PCI compliance can seem like one more burden on payment processors, but maintaining compliance offers security-related benefits to courts and government agencies.

PCI Compliance 101

The Payment Card Industry Data Security Standard (PCI DSS) is a set of security standards developed by an independent body to ensure that any company that accepts, processes, stores, or transmits credit card information does so in a secure manner. Developed in 2006, the PCI standard is designed to make sure all credit card processors are held to a security baseline.

Understanding the PCI Levels

The PCI defines levels of compliance to determine an organization’s risk and appropriate security requirements based on their combined transaction volume over a 12-month period—including credit, debit, and prepaid cards. The four levels of compliance are:

PCI Compliance Level 1
More than 6 million Visa and/or Mastercard transactions processed per year

Validation Requirements:

  • Annual Report on Compliance (“ROC”) by Qualified Security Assessor (“QSA”) – also commonly known as a Level 1 onsite assessment – or internal auditor if signed by officer of the company
  • Quarterly network scan by Approved Scan Vendor (ASV)
  • Attestation of Compliance Form

PCI Compliance Level 2
1 million to 6 million Visa and/or Mastercard transactions processed per year

Validation Requirements:

  • Annual Self-Assessment Questionnaire (“SAQ”)
  • Quarterly network scan by ASV
  • Attestation of Compliance Form

PCI Compliance Level 3
20,000 to 1 million Visa and/or Mastercard e-commerce transactions processed per year

Validation Requirements:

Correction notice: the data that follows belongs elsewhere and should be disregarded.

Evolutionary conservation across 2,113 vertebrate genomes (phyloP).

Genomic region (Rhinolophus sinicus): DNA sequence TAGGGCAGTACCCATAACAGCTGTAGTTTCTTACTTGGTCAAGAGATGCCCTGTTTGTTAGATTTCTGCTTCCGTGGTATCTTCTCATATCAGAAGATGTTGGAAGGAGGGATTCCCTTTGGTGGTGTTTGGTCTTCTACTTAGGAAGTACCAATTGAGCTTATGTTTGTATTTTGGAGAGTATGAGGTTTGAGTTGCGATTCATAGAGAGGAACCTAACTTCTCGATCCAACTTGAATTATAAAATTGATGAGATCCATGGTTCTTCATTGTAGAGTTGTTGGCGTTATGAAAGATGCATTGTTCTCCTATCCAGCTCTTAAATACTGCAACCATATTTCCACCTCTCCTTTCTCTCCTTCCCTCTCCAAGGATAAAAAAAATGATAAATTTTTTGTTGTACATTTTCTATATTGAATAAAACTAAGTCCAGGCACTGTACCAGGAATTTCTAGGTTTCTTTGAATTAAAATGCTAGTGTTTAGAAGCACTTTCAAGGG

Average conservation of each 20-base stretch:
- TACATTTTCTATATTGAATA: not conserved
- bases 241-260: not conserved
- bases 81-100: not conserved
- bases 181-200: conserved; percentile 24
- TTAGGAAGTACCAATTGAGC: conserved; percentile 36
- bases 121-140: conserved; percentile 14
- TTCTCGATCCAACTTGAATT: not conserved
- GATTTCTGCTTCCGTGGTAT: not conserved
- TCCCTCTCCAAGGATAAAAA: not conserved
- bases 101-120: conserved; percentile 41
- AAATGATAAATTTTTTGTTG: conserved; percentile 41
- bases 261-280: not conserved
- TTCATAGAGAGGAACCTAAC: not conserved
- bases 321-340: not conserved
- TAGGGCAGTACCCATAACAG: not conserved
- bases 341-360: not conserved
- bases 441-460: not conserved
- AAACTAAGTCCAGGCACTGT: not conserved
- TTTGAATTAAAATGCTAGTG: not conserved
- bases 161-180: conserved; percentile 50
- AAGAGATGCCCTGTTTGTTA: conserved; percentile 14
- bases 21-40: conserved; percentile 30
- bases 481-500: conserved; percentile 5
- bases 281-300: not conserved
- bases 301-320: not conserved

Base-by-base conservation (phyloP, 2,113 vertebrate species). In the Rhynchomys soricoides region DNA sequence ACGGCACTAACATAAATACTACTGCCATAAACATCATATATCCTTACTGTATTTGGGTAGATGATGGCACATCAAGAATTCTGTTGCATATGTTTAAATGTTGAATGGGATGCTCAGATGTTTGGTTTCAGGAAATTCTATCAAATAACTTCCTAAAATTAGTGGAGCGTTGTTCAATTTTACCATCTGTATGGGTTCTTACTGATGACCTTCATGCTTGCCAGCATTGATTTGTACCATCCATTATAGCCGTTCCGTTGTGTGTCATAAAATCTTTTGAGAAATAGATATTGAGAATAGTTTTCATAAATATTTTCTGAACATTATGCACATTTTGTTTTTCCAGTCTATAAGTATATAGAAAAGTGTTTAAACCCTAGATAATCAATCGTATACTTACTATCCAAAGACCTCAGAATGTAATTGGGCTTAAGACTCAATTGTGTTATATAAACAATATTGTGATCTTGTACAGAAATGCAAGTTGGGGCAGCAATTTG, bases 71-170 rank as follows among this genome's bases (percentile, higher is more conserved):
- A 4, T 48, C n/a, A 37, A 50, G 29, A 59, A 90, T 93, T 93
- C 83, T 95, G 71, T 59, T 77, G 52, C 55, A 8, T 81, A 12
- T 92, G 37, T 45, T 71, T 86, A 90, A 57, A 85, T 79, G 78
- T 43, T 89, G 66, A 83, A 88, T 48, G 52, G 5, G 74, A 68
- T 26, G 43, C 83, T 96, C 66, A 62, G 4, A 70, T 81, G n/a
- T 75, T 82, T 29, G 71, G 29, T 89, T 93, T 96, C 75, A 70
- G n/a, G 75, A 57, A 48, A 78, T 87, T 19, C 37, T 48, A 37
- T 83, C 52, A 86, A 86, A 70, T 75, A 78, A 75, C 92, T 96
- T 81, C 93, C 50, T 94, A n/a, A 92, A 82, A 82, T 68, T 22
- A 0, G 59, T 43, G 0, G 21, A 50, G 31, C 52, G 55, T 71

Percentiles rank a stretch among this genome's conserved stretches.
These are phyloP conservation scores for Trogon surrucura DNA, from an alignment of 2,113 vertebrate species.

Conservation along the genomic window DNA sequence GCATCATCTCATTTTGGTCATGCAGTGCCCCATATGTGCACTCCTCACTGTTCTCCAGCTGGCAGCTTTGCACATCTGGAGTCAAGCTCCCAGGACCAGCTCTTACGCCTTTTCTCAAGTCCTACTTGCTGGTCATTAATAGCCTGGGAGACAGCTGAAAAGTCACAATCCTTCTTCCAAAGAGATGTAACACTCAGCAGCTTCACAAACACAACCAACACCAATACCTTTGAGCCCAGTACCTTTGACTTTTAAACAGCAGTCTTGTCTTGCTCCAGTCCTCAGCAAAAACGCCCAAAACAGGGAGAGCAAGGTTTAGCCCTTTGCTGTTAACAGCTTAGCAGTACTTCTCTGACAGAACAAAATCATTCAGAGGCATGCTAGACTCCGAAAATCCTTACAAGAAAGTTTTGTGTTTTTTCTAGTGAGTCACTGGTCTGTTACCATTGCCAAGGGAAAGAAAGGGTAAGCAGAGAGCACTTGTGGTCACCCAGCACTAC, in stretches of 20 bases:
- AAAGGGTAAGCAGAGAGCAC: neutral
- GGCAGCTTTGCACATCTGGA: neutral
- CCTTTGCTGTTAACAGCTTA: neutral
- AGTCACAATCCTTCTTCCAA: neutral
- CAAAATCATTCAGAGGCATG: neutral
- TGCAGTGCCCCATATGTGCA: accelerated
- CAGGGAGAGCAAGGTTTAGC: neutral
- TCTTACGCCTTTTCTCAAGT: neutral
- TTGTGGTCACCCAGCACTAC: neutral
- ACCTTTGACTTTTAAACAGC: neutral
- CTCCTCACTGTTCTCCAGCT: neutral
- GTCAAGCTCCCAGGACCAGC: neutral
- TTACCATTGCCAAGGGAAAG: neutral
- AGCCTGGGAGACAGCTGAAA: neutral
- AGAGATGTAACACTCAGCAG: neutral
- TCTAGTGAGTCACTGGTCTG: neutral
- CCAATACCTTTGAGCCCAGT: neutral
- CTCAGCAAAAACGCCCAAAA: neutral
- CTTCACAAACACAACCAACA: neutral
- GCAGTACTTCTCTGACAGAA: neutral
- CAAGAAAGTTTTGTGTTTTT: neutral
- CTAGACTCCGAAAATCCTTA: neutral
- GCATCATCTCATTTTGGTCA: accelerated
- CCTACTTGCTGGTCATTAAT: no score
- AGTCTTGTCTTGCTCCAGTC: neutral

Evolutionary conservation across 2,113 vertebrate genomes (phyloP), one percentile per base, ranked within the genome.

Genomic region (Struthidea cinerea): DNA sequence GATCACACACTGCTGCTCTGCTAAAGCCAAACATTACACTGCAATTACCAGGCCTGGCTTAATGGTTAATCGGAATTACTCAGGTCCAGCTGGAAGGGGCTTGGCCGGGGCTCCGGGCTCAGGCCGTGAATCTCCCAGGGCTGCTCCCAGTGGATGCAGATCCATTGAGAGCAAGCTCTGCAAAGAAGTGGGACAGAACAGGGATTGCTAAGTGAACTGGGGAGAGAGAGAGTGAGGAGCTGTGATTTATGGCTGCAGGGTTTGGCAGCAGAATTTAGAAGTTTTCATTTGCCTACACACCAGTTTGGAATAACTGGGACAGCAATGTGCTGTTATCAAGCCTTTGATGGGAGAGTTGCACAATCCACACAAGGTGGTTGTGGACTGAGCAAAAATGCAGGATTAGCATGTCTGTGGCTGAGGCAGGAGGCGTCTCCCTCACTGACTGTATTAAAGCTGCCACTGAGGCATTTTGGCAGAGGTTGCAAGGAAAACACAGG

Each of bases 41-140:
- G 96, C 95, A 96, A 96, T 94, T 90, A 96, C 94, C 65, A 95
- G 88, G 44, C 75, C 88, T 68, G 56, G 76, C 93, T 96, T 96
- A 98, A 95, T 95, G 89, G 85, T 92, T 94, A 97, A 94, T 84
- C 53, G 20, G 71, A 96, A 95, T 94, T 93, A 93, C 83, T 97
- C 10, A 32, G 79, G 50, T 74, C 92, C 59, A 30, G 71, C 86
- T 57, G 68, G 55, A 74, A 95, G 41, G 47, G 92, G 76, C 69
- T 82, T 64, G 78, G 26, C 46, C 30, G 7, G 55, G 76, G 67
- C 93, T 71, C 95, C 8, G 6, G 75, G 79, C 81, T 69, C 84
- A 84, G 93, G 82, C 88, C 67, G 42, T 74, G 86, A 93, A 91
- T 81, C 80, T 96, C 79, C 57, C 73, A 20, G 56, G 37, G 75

• Annual Self-Assessment Questionnaire (“SAQ”)
  • Quarterly network scan by ASV
  • Attestation of Compliance Form

PCI Compliance Level 4
Less than 20,000 Visa and/or Mastercard e-commerce transactions processed per year as well as all other companies that process as many as 1 million Visa transactions per year

Validation Requirements:

  • Annual Self-Assessment Questionnaire (“SAQ”)
  • Quarterly network scan by ASV
  • Attestation of Compliance Form. Note: Ultimately, Compliance validation requirements set by acquirer

An organization’s level of compliance is determined by card brands based on processing volume. Thus, a service provider might start at level 4 and over time become a level 1 provider as a result of an increase in the number of transactions processed; maintaining compliance with PCI DSS is crucial.

The Security Benefits of PCI Compliance

In addition to being good security practices, PCI compliance can help courts and government agencies ensure they are maintaining a secure environment. The PCI standard facilitates continual identification of developing and ongoing threats and vulnerabilities, helping your organization stay safe from data breaches.

Consider, for example, the Home Depot data breach where hackers used malware-infected software to steal millions of customer credit and debit card numbers. Proper implementation of PCI standards, which require routine vulnerability scans among additional security processes, would have saved the company the $19.5 million in settlement costs as well as the brand damage done. Additional PCI protocols that help protect from malware and other attacks include requirements for:

  • Proper implementation of role-based security as well as user authentication
  • Secured connections for sensitive data transmissions
  • Detailed logging for audit reporting
  • Employment of strong encryption

Do you know the PCI compliance level of your service provider?

Compliance requirements can be overwhelming but partnering with the right payment services provider, government agencies can rest assured their payment transaction processes are compliant and secure. In addition, seeking out a payment services provider who qualifies as a “PCI Compliance Level 1” means you do not have to worry about finding and vetting another payment services partner should your annual transaction volume increase over time. You’re covered, secure, and compliant.